But, still, Allister's teachers felt his junior future was dim. They felt he would not move any farther or, rather, that he would only move farther in small and barely noticeable increments. And, so (and of course), Allister was expelled from The Sorbonne's Junior Academy. The school had given up on him. To them, he seemed a hopeless case.
But, Allister was far from giving up hope. Because he had seen it each and every night. Yes, each and every night and, for that flash of a moment back in the one-room schoolhouse, he had thought Mrs. Gadby had seen it, too-that she knew. Maybe she had the same terrifying problem, he thought. Maybe she could help.
From the very earliest of Allister's memories, that fairy had visited him every night. The beautiful, sweet-faced, Monarch-butterfly winged fairy snuck into his room with the most silent of wings. She tip-toed up to his chest and tapped on his nose and presented yet another young boy's heart. And she taunted him. She knew Allister would not eat it. But, she would. Oh, she would eat it right in front of him, of course, and giggle the entire time. She boasted and bragged that she could go anywhere and tell anyone she pleased that, one by one, she would eat the hearts of humankind. And Allister could tell no one. Because "of course," she twinked, no one would believe him and, regardless, if anyone so much as uttered or wrote a word about her, she would find that person and eat their heart, too. That was a promise. A threat and a promise.
And Allister, of course (and of course) had known he could do nothing on his own. And he uttered not a word for fear of his life. But, from the moment Mrs. Gadby gave the assigment to draw what he was thinking, Allister knew he would find someone. He knew the trick, now. He did not need words. And he knew there had to be more. Maybe not Mrs. Gadby. Maybe not anyone in his class at the one-room schoolhouse or in the Sorbonne Junior Academie D'Arts. But, somewhere, there had to be more. And Allister painted and drew and crafted that fairy in whatever medium he could find on each and every day he lived until he found someone.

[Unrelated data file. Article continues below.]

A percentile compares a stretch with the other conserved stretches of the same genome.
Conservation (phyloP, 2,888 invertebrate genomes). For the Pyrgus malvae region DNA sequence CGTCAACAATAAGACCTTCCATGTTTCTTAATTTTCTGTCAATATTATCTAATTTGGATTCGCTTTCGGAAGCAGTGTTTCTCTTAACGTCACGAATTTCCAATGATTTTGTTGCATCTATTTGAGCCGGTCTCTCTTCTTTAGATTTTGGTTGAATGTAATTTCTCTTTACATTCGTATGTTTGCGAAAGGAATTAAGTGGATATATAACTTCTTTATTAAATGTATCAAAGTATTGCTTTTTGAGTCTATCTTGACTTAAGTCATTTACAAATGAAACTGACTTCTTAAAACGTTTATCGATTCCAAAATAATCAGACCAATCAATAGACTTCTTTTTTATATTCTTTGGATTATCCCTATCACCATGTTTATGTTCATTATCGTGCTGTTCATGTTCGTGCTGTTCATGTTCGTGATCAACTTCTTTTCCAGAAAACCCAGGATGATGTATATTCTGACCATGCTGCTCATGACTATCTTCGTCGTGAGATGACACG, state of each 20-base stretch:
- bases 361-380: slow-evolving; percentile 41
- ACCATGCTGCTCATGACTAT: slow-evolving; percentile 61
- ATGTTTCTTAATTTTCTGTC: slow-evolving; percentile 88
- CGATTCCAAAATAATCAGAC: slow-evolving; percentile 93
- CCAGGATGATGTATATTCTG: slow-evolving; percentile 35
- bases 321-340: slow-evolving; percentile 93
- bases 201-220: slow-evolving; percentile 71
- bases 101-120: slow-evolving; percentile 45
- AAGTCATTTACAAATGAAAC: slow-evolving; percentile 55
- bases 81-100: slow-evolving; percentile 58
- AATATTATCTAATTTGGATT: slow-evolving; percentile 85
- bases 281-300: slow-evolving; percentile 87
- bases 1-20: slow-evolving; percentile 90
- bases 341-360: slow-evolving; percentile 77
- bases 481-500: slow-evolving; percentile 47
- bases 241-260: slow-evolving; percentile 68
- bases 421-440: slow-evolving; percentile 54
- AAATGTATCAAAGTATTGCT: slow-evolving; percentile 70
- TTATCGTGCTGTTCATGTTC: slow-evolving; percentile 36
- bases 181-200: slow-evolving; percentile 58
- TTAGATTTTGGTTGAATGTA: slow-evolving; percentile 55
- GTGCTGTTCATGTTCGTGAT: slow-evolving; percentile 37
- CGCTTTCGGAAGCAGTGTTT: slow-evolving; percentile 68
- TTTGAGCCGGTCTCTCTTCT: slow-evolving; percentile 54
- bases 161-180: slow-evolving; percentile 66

Oh, and he did (and, of course, he did).
A young and withdrawn and distracted boy Allister met on the playground named Solomon Gates (you will, I am sure (of course), remember Allister's trusted lifelong friend, Solomon Gates) recognized the terror-spun threat of the fairy. Solomon nodded knowingly to Allister with a tear sliding down his cheek (Solomon was not one of those who cried easily) and, in response to Allister's drawing, he drew the same fairy. And Allister and Solomon would find others-like Roosevelt O'Donavan, Frannie Wilkins, Mary Lloyd, and Zora Neale Hurston (yes, the Zora Neale Hurston). And, together, they made a pact to hunt that fairy down (and any others like it, of course) and put an end to her reign of sleepless nights.
To my knowledge, they succeeded. I know this because I have not seen another depiction of that horrid little monarch-butterfly-winged beast in quite some time. Also, though I have written about the fairy, she or any fairy like her has yet to eat my heart.
But, should I be wrong, now you know what to do. And I can guarantee that there will be at least one person who will believe you. You know where to find me (321 Bicuspid Lane, of course).